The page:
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Location DB > Mexico > Tlaxcala > Tlaltelulco > Tlaltelulco
 Name
Tlaltelulco
 Viewing Options
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 Database Info
created by lopix on 7/18/2005 1:43 AM
last modified by lopix on 7/18/2005 1:54 AM
 Viewability
Publically Viewable Publically Viewable
This location has been labeled by its creator as Public, and therefore can be viewed by anyone.
 Overview
 Description
A small town outside Tlaxcala, inhabited for possibly thousands of years. There is everything to see, from ruins to wild dogs, scary Mexicans to flocks of Egrets. There is no way to describe it, you have to see it.
 Basic Information
Type: Area
Status: Active
Accessibility: Wouldn't want to be a gringo alone in the area
Recommendation: wouldn't go there on purpose
 Physical Information
Address

Tlaltelulco, Tlaxcala
Mexico
Owner:
  • See a map of this location
  •  Hazards
  • wild dogs and angry locals
  •  Interesting Features
    almost everything
     Security Measures
  • any and everything
  •  Historical Dates
    Built: 0
    Closed: 0
     Required Equipment
  • protection
  •  Recommended Equipment
    camera
     History
    The Olmec Xicalanca culture fell into decline after AD 900 and was replaced by the Teo-Chichimecas (also known as Náhuatl Tlaxcalans). Sometime around A.D. 1350, the present-day inhabitants of the area, the Tlaxcalans, drove out the Chichimecas. Defeating the opposition, the Tlaxcalans moved into the Cholula region and set up an autonomous Tlaxcalan state. During the following decades, they made war with and subdued many of their neighbors. In time, the Tlaxcalan Nation would evolve into a "confederation of four republics," each with its own ruling lord, judges and other officials. The Tlaxcalans built defensive walls along the outskirts of their territory and collected taxes and tribute from their subject peoples.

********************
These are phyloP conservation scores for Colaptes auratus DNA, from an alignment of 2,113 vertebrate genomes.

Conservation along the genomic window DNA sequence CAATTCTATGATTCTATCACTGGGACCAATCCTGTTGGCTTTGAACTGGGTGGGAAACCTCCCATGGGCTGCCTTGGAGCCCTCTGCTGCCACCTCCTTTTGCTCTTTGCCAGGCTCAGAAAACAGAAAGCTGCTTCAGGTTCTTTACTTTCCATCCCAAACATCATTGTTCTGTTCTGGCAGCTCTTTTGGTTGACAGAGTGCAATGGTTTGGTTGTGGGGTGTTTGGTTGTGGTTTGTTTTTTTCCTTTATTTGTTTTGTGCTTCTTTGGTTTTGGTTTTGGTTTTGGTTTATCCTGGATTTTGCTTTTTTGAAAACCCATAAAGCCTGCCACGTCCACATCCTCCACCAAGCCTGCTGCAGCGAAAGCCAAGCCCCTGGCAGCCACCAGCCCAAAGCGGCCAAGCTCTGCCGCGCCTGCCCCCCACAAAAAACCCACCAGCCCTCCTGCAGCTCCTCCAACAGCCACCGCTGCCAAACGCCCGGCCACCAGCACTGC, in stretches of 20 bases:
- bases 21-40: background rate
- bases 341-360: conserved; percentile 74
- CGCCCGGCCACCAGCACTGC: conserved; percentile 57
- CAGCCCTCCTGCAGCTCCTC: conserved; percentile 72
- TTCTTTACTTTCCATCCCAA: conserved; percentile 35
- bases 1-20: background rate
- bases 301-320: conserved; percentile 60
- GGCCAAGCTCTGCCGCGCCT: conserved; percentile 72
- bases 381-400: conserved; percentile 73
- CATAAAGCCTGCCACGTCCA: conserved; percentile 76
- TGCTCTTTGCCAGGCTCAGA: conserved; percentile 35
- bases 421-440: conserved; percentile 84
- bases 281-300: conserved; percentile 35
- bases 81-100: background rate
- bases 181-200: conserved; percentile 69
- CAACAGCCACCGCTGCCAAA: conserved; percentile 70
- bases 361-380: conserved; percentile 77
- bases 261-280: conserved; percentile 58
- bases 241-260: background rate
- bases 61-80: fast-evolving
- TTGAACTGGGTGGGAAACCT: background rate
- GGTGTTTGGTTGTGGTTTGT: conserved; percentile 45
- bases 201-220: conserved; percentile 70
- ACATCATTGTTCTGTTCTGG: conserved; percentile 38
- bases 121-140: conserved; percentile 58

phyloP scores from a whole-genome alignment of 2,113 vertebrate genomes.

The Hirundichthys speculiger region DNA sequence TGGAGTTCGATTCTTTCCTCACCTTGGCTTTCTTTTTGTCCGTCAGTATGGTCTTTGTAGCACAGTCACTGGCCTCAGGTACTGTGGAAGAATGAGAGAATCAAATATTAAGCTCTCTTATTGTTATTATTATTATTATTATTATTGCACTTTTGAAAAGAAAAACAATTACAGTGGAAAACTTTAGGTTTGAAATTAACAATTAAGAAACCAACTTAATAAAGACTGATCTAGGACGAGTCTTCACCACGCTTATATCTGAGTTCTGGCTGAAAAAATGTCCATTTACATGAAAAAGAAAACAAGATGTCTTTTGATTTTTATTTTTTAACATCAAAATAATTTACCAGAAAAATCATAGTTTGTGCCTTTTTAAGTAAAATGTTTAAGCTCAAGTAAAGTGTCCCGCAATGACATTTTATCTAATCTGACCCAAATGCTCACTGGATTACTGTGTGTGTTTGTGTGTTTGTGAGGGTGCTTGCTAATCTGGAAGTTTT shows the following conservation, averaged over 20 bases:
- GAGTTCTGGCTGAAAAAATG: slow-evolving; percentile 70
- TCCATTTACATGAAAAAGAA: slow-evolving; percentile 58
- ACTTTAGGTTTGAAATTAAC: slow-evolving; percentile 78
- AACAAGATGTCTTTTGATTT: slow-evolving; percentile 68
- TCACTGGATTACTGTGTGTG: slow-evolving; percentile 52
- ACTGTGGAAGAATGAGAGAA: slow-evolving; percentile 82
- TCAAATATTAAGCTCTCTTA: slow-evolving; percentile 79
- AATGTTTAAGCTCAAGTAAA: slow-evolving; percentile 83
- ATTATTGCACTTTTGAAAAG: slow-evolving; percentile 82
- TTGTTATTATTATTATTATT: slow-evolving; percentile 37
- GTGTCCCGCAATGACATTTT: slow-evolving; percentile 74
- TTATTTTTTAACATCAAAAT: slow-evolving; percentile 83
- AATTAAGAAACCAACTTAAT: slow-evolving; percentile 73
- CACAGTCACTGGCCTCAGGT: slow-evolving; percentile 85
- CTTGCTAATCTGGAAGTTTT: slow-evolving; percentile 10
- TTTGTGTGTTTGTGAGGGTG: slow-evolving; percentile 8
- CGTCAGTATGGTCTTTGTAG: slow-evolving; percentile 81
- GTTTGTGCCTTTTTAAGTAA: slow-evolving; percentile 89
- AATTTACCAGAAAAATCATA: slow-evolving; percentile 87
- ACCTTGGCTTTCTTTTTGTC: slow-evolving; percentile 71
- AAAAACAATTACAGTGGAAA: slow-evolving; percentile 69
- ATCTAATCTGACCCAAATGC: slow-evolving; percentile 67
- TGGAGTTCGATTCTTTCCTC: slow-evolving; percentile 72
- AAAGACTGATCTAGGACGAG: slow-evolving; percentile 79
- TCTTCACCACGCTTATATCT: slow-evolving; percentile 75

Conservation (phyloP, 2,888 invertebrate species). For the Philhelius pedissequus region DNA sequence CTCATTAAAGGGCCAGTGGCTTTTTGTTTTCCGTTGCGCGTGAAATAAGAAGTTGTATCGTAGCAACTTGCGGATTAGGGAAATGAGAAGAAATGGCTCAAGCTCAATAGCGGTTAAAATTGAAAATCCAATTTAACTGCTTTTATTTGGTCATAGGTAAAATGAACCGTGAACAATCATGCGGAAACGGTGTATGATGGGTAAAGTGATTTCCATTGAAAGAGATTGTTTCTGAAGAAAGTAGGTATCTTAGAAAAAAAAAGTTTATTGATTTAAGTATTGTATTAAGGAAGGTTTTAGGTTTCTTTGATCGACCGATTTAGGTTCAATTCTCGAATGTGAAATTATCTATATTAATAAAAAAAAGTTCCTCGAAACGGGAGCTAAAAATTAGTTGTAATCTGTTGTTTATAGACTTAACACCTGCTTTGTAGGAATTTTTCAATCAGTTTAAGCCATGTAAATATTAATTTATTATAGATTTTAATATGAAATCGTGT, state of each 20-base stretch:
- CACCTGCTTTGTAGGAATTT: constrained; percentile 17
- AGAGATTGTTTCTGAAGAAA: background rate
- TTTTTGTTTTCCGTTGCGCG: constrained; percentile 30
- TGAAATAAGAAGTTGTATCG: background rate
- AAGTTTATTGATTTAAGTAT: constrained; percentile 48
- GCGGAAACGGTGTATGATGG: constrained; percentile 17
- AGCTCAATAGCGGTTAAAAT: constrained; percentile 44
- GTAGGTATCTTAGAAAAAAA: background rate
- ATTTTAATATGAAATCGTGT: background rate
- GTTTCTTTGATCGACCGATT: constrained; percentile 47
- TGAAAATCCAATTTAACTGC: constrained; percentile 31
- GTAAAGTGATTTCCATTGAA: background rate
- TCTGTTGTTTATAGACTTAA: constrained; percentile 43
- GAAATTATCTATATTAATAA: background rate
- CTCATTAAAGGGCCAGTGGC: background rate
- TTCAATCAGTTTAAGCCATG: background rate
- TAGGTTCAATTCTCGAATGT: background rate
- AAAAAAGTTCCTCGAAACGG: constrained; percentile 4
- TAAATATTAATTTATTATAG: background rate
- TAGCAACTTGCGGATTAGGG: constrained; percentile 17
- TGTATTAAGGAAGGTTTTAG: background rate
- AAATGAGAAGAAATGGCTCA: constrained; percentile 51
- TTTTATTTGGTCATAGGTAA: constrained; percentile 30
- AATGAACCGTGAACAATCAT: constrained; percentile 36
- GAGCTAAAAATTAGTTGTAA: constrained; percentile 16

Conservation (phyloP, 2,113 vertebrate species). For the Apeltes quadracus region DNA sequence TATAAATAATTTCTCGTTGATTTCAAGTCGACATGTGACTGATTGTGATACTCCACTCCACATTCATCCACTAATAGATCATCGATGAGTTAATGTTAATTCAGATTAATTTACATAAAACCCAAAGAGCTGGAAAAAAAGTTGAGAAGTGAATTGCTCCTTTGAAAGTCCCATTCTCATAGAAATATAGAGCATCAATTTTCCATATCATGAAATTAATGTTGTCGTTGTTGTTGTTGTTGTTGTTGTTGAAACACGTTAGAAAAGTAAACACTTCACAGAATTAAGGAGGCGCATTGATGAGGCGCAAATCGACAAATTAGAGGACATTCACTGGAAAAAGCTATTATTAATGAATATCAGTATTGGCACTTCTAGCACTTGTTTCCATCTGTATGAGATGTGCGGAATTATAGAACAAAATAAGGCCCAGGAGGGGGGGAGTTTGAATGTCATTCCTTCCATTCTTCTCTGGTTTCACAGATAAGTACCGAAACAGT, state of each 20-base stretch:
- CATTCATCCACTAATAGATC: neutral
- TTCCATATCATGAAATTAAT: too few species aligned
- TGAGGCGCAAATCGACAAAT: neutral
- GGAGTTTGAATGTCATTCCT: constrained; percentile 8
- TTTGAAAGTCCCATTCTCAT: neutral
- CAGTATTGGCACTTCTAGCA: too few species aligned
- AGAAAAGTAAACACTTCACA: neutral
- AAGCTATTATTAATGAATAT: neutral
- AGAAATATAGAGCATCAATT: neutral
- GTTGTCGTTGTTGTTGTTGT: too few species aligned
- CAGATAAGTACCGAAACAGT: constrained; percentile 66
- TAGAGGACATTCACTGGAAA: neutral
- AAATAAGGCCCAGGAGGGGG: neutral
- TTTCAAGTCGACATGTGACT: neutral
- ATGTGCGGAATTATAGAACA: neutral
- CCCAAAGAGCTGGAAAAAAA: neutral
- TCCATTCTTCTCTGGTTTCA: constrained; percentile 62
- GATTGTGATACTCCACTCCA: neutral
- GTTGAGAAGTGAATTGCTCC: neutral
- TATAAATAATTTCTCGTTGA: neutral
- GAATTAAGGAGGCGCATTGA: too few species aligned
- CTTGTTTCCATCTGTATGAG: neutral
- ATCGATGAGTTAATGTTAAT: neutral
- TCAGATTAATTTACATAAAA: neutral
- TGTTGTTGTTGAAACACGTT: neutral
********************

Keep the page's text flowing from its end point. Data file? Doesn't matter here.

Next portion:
In time, the Tlaxcalans came up against the powerful Mexica (pronounced "me-shee-ka") Indians who inhabited the Valley of Mexico to the west. As the Mexica spread out from their base of power in Tenochtitlán, the Tlaxcalans became their traditional enemies. The Tlaxcalans and Mexica shared a common origin, both of them speaking the Náhuatl language. As a matter of fact, both the Tlaxcalans and the Mexica belonged to the Aztec culture, looking back to the legendary Aztlan (Place of the Herons) as their ancestral homeland in the northwest.

    For more than two hundred years, the Tlaxcalan nation lived in the shadow of the Mexica and their rapidly expanding Aztec Empire. Starting in 1325, the Mexica had begun building an empire with their military force. They subdued neighboring city-states and compelled the people to surrender part of their production as tribute. By 1440, the Mexica had spread their influence as far south as Guatemala.

    In 1519, the Aztec Empire was the most powerful Mesoamerican kingdom of all time. The Mexica capital of Tenochtitlán had become a city of about 300,000 citizens. And the Aztec Empire itself ruled over about 80,000 square miles of territory extending from the Gulf of Mexico to the Pacific Ocean, and southward to Oaxaca and Chiapas. This empire contained some 15 million people, living in thirty-eight provinces. In all, the Emperor received the tribute of 489 communities.

    Although the Mexica put together an extensive and powerful empire, Tlaxcala never fell into their hands. When the Spanish conquistadors, under the command of Captain-General Hernán Cortés, reached the Tlaxcalan republic in 1519, Tlaxcala was an independent enclave deep in the heart of the Mexica Empire. At this time, the Tlaxcalan Confederation ruled over some 200 settlements, boasting a total population of about 150,000. Surrounded on all sides and economically blockaded, they had never yielded to the Mexica and had been subjected to almost continuous warfare and human sacrifice for many decades.

    Some historians believe that Tenochtitlán could have overwhelmed Tlaxcala without too much difficulty, and the reason it did not is probably that it wanted a nearby source of victims for the human sacrifices. The clashes between the Tlaxcalans and Mexica were called the "Flower Wars" (Xochiyaoyotl). The chief purpose of these "ceremonial battles" was to furnish captives to be used in their sacrificial rites. It is likely that both the Mexica and Tlaxcalan also saw war as a convenient way of testing and training young warriors for future wars. During this time, it was a common belief in Central Mexico that offering human sacrifice to their gods would ensure the continued movement of the sun and hence the other processes needed to maintain life.